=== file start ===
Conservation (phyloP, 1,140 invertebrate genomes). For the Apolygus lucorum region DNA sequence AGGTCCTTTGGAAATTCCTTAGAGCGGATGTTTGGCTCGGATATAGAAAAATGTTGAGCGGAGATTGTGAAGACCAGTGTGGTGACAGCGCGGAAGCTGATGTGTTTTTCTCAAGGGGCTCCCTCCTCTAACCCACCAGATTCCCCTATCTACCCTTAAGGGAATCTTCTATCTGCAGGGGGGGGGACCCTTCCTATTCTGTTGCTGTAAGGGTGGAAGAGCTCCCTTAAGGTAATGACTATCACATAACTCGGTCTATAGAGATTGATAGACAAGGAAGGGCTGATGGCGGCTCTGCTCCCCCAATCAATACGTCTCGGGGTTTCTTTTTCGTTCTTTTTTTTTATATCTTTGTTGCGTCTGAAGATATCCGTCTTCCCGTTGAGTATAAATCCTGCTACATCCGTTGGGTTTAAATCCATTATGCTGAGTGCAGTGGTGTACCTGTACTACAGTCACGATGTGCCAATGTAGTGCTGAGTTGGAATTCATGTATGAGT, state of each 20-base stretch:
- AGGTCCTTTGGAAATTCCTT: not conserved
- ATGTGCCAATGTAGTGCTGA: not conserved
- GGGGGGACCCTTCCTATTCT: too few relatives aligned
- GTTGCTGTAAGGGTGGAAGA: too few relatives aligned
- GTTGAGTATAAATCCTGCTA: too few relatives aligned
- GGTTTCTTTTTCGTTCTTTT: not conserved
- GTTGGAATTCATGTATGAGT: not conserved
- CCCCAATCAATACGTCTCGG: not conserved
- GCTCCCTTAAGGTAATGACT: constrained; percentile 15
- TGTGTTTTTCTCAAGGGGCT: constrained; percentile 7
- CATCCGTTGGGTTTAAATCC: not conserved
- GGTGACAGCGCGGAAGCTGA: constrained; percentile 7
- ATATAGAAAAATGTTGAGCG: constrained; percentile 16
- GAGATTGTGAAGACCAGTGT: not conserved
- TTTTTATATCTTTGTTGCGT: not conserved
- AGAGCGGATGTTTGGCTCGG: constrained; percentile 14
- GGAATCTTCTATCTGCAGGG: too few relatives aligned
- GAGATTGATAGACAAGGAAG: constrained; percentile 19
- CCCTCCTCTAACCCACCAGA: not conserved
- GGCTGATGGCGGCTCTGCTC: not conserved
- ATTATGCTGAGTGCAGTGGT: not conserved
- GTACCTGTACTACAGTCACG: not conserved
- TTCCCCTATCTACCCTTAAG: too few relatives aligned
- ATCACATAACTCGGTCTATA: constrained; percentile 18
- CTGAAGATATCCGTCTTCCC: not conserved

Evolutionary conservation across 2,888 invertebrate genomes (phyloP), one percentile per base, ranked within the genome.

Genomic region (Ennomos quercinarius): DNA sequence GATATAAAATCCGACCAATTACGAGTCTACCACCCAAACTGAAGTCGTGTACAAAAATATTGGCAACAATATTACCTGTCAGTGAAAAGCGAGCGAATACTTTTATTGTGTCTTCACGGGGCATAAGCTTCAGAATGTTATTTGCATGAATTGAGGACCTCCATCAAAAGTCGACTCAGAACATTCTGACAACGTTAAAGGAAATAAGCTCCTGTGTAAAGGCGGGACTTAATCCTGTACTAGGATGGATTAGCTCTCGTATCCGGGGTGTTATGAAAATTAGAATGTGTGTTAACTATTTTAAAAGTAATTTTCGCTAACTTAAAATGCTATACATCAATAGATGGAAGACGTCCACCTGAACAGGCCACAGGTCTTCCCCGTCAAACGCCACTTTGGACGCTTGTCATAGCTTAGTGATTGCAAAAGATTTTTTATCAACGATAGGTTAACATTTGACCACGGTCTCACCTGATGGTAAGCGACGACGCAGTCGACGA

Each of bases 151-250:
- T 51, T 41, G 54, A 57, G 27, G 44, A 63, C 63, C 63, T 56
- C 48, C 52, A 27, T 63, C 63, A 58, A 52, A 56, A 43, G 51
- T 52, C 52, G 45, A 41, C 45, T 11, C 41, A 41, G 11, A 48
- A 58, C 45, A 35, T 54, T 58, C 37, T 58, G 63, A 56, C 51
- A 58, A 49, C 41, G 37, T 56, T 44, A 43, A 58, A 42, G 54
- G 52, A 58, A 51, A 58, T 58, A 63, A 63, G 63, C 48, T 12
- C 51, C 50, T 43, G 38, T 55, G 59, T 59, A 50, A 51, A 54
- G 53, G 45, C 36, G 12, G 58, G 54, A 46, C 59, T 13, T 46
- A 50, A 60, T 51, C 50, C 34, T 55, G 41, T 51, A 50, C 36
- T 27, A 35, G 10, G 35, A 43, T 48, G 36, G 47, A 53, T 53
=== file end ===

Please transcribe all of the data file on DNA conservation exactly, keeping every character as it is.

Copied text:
Conservation (phyloP, 1,140 invertebrate genomes). For the Apolygus lucorum region DNA sequence AGGTCCTTTGGAAATTCCTTAGAGCGGATGTTTGGCTCGGATATAGAAAAATGTTGAGCGGAGATTGTGAAGACCAGTGTGGTGACAGCGCGGAAGCTGATGTGTTTTTCTCAAGGGGCTCCCTCCTCTAACCCACCAGATTCCCCTATCTACCCTTAAGGGAATCTTCTATCTGCAGGGGGGGGGACCCTTCCTATTCTGTTGCTGTAAGGGTGGAAGAGCTCCCTTAAGGTAATGACTATCACATAACTCGGTCTATAGAGATTGATAGACAAGGAAGGGCTGATGGCGGCTCTGCTCCCCCAATCAATACGTCTCGGGGTTTCTTTTTCGTTCTTTTTTTTTATATCTTTGTTGCGTCTGAAGATATCCGTCTTCCCGTTGAGTATAAATCCTGCTACATCCGTTGGGTTTAAATCCATTATGCTGAGTGCAGTGGTGTACCTGTACTACAGTCACGATGTGCCAATGTAGTGCTGAGTTGGAATTCATGTATGAGT, state of each 20-base stretch:
- AGGTCCTTTGGAAATTCCTT: not conserved
- ATGTGCCAATGTAGTGCTGA: not conserved
- GGGGGGACCCTTCCTATTCT: too few relatives aligned
- GTTGCTGTAAGGGTGGAAGA: too few relatives aligned
- GTTGAGTATAAATCCTGCTA: too few relatives aligned
- GGTTTCTTTTTCGTTCTTTT: not conserved
- GTTGGAATTCATGTATGAGT: not conserved
- CCCCAATCAATACGTCTCGG: not conserved
- GCTCCCTTAAGGTAATGACT: constrained; percentile 15
- TGTGTTTTTCTCAAGGGGCT: constrained; percentile 7
- CATCCGTTGGGTTTAAATCC: not conserved
- GGTGACAGCGCGGAAGCTGA: constrained; percentile 7
- ATATAGAAAAATGTTGAGCG: constrained; percentile 16
- GAGATTGTGAAGACCAGTGT: not conserved
- TTTTTATATCTTTGTTGCGT: not conserved
- AGAGCGGATGTTTGGCTCGG: constrained; percentile 14
- GGAATCTTCTATCTGCAGGG: too few relatives aligned
- GAGATTGATAGACAAGGAAG: constrained; percentile 19
- CCCTCCTCTAACCCACCAGA: not conserved
- GGCTGATGGCGGCTCTGCTC: not conserved
- ATTATGCTGAGTGCAGTGGT: not conserved
- GTACCTGTACTACAGTCACG: not conserved
- TTCCCCTATCTACCCTTAAG: too few relatives aligned
- ATCACATAACTCGGTCTATA: constrained; percentile 18
- CTGAAGATATCCGTCTTCCC: not conserved

Evolutionary conservation across 2,888 invertebrate genomes (phyloP), one percentile per base, ranked within the genome.

Genomic region (Ennomos quercinarius): DNA sequence GATATAAAATCCGACCAATTACGAGTCTACCACCCAAACTGAAGTCGTGTACAAAAATATTGGCAACAATATTACCTGTCAGTGAAAAGCGAGCGAATACTTTTATTGTGTCTTCACGGGGCATAAGCTTCAGAATGTTATTTGCATGAATTGAGGACCTCCATCAAAAGTCGACTCAGAACATTCTGACAACGTTAAAGGAAATAAGCTCCTGTGTAAAGGCGGGACTTAATCCTGTACTAGGATGGATTAGCTCTCGTATCCGGGGTGTTATGAAAATTAGAATGTGTGTTAACTATTTTAAAAGTAATTTTCGCTAACTTAAAATGCTATACATCAATAGATGGAAGACGTCCACCTGAACAGGCCACAGGTCTTCCCCGTCAAACGCCACTTTGGACGCTTGTCATAGCTTAGTGATTGCAAAAGATTTTTTATCAACGATAGGTTAACATTTGACCACGGTCTCACCTGATGGTAAGCGACGACGCAGTCGACGA

Each of bases 151-250:
- T 51, T 41, G 54, A 57, G 27, G 44, A 63, C 63, C 63, T 56
- C 48, C 52, A 27, T 63, C 63, A 58, A 52, A 56, A 43, G 51
- T 52, C 52, G 45, A 41, C 45, T 11, C 41, A 41, G 11, A 48
- A 58, C 45, A 35, T 54, T 58, C 37, T 58, G 63, A 56, C 51
- A 58, A 49, C 41, G 37, T 56, T 44, A 43, A 58, A 42, G 54
- G 52, A 58, A 51, A 58, T 58, A 63, A 63, G 63, C 48, T 12
- C 51, C 50, T 43, G 38, T 55, G 59, T 59, A 50, A 51, A 54
- G 53, G 45, C 36, G 12, G 58, G 54, A 46, C 59, T 13, T 46
- A 50, A 60, T 51, C 50, C 34, T 55, G 41, T 51, A 50, C 36
- T 27, A 35, G 10, G 35, A 43, T 48, G 36, G 47, A 53, T 53